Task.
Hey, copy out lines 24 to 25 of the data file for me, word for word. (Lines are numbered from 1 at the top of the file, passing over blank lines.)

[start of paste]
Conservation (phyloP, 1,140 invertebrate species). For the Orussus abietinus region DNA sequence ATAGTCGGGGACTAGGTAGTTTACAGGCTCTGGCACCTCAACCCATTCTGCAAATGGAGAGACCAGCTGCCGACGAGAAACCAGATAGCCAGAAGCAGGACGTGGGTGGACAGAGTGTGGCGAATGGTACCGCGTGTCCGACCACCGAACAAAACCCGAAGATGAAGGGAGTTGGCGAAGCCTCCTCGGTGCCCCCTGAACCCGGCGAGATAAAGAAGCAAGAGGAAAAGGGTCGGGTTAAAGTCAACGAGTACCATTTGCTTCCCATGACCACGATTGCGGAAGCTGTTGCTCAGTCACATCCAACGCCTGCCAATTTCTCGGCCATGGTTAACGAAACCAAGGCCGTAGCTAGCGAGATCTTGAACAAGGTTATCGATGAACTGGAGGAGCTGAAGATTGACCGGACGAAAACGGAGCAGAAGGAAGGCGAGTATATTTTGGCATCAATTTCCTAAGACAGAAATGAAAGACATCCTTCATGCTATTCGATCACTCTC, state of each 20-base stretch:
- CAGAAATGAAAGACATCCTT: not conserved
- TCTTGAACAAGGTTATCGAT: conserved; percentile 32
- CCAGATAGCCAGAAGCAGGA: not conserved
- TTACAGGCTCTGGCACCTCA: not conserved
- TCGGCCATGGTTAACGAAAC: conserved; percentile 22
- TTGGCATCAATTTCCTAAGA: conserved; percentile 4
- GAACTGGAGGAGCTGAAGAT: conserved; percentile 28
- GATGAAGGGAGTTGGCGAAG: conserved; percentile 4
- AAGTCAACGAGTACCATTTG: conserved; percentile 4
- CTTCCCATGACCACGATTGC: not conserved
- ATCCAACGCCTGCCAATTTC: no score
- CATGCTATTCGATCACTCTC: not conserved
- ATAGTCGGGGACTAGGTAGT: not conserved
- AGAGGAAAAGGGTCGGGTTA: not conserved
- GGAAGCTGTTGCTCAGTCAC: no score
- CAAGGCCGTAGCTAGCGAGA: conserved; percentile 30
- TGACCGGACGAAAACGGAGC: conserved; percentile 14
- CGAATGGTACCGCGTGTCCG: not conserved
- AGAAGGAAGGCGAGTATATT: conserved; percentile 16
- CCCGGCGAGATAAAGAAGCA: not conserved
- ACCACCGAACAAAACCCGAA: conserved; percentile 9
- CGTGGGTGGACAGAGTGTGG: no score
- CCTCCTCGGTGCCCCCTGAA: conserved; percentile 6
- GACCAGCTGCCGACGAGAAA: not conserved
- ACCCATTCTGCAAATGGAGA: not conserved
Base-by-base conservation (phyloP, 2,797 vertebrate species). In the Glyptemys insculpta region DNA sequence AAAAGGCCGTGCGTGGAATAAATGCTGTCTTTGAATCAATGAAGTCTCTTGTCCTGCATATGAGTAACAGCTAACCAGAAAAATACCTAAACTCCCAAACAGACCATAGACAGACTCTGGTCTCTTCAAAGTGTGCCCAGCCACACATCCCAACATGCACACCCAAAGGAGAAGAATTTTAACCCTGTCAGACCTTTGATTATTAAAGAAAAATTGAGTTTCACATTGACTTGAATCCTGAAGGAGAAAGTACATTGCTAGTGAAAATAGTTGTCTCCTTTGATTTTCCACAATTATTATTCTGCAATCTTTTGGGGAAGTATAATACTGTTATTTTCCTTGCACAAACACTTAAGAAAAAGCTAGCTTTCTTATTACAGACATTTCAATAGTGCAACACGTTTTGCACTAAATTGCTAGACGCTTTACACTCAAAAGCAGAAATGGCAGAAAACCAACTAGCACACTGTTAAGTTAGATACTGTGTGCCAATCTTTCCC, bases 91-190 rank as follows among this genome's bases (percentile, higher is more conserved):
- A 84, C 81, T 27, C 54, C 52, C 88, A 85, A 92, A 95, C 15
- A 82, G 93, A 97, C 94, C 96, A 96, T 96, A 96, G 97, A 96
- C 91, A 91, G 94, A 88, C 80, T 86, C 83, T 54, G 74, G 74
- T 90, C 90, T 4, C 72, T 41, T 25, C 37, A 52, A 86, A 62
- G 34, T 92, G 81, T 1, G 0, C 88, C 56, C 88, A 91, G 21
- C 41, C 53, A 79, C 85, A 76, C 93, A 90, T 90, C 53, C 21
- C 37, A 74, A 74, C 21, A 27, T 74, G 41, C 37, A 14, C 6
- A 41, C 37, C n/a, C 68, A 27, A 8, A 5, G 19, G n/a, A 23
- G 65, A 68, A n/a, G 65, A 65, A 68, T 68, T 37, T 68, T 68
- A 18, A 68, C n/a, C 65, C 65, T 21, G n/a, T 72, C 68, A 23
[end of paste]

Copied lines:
- CCTCCTCGGTGCCCCCTGAA: conserved; percentile 6
- GACCAGCTGCCGACGAGAAA: not conserved